What Is An Apostille?
An "apostille" is a form of authentication issued to documents for use in countries that participate in the Hague Convention of 1961. If the country of intended use does not participate in the Hague Convention , documents being sent to that country can be "authenticated" or "certified". The Office of the Secretary of State provides apostille and authentication service to U.S. citizens and foreign nationals on documents that will be used overseas. Types of documents include corporate documents such as company bylaws and articles of incorporation, power of attorney, diplomas, transcripts, letters relating to degrees, marital status, references and job certifications, home studies, deeds of assignments, distributorship agreements, papers for adoption purposes, etc. For individuals, common documents for apostille include birth certificates, death certificates, marriage certificates, and power of attorney paperwork. The U.S. State Department provides general information about document authentications and apostilles under the Hague Convention of 1961.
Step 1: Get Your Records
The first step in obtaining apostilles is to get the records required. These are most likely vital documents, which will be kept in the New York City Department of Health and Mental Hygiene (for recent birth and death records), the New York City Marriage Bureau (for recent marriage records), or the New York City Municipal Archives (for old birth, marriage, and death records).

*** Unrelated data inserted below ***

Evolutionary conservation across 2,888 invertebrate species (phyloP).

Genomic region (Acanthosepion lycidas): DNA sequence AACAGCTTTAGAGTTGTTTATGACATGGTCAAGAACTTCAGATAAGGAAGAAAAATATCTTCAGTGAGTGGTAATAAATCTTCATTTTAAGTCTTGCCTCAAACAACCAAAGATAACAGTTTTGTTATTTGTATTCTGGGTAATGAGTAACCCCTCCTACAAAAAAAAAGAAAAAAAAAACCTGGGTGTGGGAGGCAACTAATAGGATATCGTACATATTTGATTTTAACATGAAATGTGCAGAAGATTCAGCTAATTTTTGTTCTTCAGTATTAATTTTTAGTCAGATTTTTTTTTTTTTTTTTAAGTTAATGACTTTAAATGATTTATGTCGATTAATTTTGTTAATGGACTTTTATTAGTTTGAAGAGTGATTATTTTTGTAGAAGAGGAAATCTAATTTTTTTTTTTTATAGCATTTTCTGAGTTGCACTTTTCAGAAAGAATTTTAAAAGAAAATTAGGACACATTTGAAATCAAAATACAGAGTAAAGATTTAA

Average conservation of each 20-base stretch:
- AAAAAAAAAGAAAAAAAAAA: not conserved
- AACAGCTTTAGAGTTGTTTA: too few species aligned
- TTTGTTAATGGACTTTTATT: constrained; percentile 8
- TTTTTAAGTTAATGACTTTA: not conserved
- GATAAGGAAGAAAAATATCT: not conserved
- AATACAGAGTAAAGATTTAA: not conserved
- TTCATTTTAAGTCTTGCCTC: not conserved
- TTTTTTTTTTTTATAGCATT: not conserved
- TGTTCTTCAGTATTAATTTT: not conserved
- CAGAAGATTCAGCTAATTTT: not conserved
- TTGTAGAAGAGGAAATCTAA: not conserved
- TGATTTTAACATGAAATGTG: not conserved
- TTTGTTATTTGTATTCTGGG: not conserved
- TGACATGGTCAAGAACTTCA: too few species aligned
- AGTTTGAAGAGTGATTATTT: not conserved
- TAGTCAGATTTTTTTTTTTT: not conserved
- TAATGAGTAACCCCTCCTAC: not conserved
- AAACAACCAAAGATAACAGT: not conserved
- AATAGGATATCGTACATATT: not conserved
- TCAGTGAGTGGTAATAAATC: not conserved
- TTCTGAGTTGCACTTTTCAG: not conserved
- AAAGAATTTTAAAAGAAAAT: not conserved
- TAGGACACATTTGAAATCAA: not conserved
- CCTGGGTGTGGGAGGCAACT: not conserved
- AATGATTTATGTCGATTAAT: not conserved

Regardless of where your documents are stored, make sure to select the box on the form indicating that you will be obtaining an apostille and/or submitting them to a foreign government:
If you're using VitalChek to request records from the Department of Health, select Authentication/Apostille or Dual Citizenship from the dropdown menu (either one is fine).
If you're submitting on paper, a checkbox towards the top of the form will allow you to choose this method.
Check the box in the upper left corner for the Extended Form if you're requesting a record from the Marriage Bureau.
Check the box at the bottom of the online request form that you'll require a letter of exemplification and request delivery by mail from the Municipal Archives.
This step is crucial because checking that box or selecting the dropdown menu option will force the repository to add an extra piece of paper called a letter of exemplification to your birth or death records. There will be no apostille for you without this piece of documentation. (The only exception is marriage records, which are exempt.) It's strange. But make sure to tick the option for the Extended Form, since you'll need it.)